with: Hugh Jackman, Russell Crowe, Anne Hathaway, Amanda Seyfried, etc.
story: "In 19th-century France, Jean Valjean, who for decades has been hunted by the ruthless policeman Javert after he breaks parole, agrees to care for factory worker Fantine's daughter, Cosette. The fateful decision changes their lives forever"
To make two things clear before I start: I love musicals and I like "Les Miserables" although it is not one of my favourite musicals.
My experience watching the film is very mixed and I'm still trying to figure out if I liked it or not.
I'm sure all people who love the musical will adore the film and it is just super critical me again who couldn't be won over.
It is as simple as that: For me the transformation from stage to film hasn't worked.
In theatre your eyes can browse, there is an intermission. On film the 2:37hrs get lengthy.
In theatre you generously ignore the fact that whatever happens in history and wherever geographically, always the same people cross each others path again. On film that suddenly appears unrealistic on the edge to being unbearable. On stage you hear about filth, agony, wounds and death - on film you see it...and maybe more than you wish for. On stage proper trained singers sing loudly and strong to reach anyone in the house, thats how the music is powerful. On film they sing to themselves, in close-up...more realistic, intimate and emotional but like that the music lost quite a lot of it's impact.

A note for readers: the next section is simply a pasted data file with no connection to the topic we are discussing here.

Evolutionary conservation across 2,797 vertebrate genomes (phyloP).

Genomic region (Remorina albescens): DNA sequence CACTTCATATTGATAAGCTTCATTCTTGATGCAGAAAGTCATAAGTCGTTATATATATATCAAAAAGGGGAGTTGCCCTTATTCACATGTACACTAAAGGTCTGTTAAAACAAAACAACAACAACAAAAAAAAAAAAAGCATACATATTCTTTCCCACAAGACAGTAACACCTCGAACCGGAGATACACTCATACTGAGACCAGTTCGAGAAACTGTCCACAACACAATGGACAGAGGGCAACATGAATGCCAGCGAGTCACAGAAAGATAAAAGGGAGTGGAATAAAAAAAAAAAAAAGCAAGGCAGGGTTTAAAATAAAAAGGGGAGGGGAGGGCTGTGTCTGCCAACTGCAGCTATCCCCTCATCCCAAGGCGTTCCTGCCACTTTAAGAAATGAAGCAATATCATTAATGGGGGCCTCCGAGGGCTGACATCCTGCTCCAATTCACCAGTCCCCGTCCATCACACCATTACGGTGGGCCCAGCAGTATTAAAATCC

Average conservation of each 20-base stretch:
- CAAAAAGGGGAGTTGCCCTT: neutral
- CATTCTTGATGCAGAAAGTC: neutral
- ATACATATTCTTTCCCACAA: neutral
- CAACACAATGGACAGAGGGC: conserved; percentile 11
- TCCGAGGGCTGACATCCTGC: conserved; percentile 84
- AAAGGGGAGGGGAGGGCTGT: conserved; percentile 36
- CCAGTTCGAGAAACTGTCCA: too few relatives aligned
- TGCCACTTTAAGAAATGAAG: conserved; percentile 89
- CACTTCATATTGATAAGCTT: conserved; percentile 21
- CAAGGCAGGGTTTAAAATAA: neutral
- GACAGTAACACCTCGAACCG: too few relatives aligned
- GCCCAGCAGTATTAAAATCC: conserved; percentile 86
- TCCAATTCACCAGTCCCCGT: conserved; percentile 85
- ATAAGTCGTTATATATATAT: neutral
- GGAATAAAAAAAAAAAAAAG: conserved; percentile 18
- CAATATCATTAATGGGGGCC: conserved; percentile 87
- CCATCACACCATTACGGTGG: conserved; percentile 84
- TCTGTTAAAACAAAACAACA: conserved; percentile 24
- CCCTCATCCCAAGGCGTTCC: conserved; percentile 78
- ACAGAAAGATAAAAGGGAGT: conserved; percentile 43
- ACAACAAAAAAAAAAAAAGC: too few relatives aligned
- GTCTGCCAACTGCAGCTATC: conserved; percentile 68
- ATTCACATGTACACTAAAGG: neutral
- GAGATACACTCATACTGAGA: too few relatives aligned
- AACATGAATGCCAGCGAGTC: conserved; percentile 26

This last point is probably the crucial one for me: the technique of letting the actors sing live and within the scene is what makes the film special in certain ways. But I was disappointed of what it did to the singers voices and how it diminished those goosebumb moments the score normally brings...On the other hand: sung "stage style" meek singer Russell Crowe wouldn't have stood a chance at all.
What I did like was casting Colm Wilkinson, THE original Valjean as the Bishop of Digne.
And I enjoyed Eddie Redmayne as Marius a lot. "Empty chairs and empty tables" always has been my favourite song of the musical and remains it because this scene is stunning and pretty much the only touching and tear-jerking one.
Smaller things that irritaed me (but which are similarly problematic in the stage show) are e.g. the Cockney slang of some characters - it still is a French story set in France and not some Dickens story set in London!
So I'm sure it's a good film and most people will adore it but for me it was too dark, to realistic, too long and let down by intimate instead of powerful singing.
I will keep liking "Les Mis"...without the artifical looking city scapes, the dirt, blood and sewage and certainly without kitschy butterflies accompanying love duets!
PS: One sentence came to my mind last night which, as cheap as it is, I have to write: Russell Crowe does what he does best - fighting...;-)